As governments of the Middle East and North Africa rise and fall, as systems are demolished and re-built, a central issue has become the place of the individual within their community : the place of difference of existence and opinion, dissent and claims for recognition, and the prospects for all manner of communities to contribute to the wider process of change from within the private and public spheres. 

 Minority groups have been a constant in the region, as have debates about their role, place and function in Middle Eastern studies. The role of religious, ethnic and linguistic minorities such as Coptic Christians in Egypt, Berbers in North Africa and Kurds in Turkey and the relation with their majorities are just of few of the often-discussed groups. More recent minority grapplings have seen Lebanon’s minorities built into the distribution of power, while Palestinians have faced different minority states, not least as ‘Arab’ Israelis within a discriminatory system. The situation of  minorities has become a litmus test for discourses on human rights, as well as a point of engagement with state entities by the international media and development community.      

 This theme's complexity and its wide-ranging reach forces us to rethink our understandings about minorities and majorities in the Middle East, in light of changes which have occurred on the ground and academia. To unpack, contextualize and probe this topic, 30 graduates and young researchers in the United Kingdom and elsewhere will come together to share their ongoing research and debate these fundamental but often marginalized groups across the region.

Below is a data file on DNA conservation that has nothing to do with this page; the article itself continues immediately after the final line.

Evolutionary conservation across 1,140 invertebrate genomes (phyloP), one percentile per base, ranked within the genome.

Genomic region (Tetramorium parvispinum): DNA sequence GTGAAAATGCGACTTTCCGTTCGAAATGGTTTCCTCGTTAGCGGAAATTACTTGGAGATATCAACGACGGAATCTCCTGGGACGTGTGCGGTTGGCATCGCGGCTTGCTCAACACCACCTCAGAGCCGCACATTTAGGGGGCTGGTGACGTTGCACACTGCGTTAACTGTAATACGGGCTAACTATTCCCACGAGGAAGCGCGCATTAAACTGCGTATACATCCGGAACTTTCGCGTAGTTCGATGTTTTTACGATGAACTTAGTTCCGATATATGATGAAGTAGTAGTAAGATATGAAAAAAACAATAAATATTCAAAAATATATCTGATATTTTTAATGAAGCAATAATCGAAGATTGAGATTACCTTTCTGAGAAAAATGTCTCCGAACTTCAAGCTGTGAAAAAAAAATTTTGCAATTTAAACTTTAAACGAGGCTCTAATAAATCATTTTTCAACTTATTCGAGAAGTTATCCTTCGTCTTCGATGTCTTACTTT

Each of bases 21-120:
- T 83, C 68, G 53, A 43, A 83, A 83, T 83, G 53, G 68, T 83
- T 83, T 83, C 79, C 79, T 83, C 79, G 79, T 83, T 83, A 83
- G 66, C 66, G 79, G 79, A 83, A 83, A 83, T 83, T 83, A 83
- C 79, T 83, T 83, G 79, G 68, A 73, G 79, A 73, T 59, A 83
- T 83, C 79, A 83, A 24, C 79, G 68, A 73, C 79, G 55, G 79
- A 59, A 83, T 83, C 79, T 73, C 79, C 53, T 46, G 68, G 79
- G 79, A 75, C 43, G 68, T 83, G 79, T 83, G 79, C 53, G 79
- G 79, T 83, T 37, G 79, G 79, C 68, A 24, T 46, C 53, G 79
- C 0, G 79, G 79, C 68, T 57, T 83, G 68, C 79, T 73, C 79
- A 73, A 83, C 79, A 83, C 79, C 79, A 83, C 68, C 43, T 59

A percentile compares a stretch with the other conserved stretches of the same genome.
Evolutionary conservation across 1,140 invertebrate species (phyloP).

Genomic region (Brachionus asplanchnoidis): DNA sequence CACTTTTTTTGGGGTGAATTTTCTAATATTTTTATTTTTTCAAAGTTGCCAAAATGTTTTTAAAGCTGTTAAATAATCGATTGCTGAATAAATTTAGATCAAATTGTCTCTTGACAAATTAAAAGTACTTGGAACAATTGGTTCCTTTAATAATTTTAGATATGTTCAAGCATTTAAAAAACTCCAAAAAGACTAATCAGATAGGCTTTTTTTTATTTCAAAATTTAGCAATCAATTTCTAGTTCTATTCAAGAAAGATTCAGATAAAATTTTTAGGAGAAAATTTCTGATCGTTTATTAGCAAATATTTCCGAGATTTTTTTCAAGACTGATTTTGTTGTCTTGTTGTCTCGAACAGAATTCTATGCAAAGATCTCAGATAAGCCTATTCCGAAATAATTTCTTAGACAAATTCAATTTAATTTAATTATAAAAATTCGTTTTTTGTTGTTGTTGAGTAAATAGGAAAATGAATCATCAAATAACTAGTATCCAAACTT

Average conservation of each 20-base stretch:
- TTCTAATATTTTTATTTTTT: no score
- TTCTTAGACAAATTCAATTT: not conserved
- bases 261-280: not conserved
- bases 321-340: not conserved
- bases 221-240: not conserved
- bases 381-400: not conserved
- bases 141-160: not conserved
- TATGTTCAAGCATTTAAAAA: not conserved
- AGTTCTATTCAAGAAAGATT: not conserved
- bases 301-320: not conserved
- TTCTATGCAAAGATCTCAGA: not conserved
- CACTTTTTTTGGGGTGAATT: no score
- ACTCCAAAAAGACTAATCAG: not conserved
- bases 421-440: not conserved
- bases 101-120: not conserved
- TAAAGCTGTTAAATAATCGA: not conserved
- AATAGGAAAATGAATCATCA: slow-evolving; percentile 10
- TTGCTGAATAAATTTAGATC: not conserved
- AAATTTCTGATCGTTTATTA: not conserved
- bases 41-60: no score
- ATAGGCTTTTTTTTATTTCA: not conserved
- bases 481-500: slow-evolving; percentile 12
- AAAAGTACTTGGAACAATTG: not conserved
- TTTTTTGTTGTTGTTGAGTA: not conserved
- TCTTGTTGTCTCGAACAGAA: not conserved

Between 8th and 9th of May, our participants will ask, and seek to answer the following : 

  • What does it mean be a minority in the Middle East ?
  • How have minority groups reacted to impediments against their participation, and threats to their cultural identity
  • What can we learn about individual and group motivations ?
  • In which way have minority groups taken part in overall reform ?
  • What are some of the alternative mechanisms for minority participation in the region, and how have they shaped majority politics? 

The Graduate Section of BRISMES and its co-hosts, the Oxford Middle East Centre and Ertegun House, are glad to welcome our participants and attendees to this event in Oxford, on the 8th and 9th of May 2013. Please complete the registration form on the Conference website  which will include all additional information relating to this event. For any query, please email graduate.section.brismes@gmail.com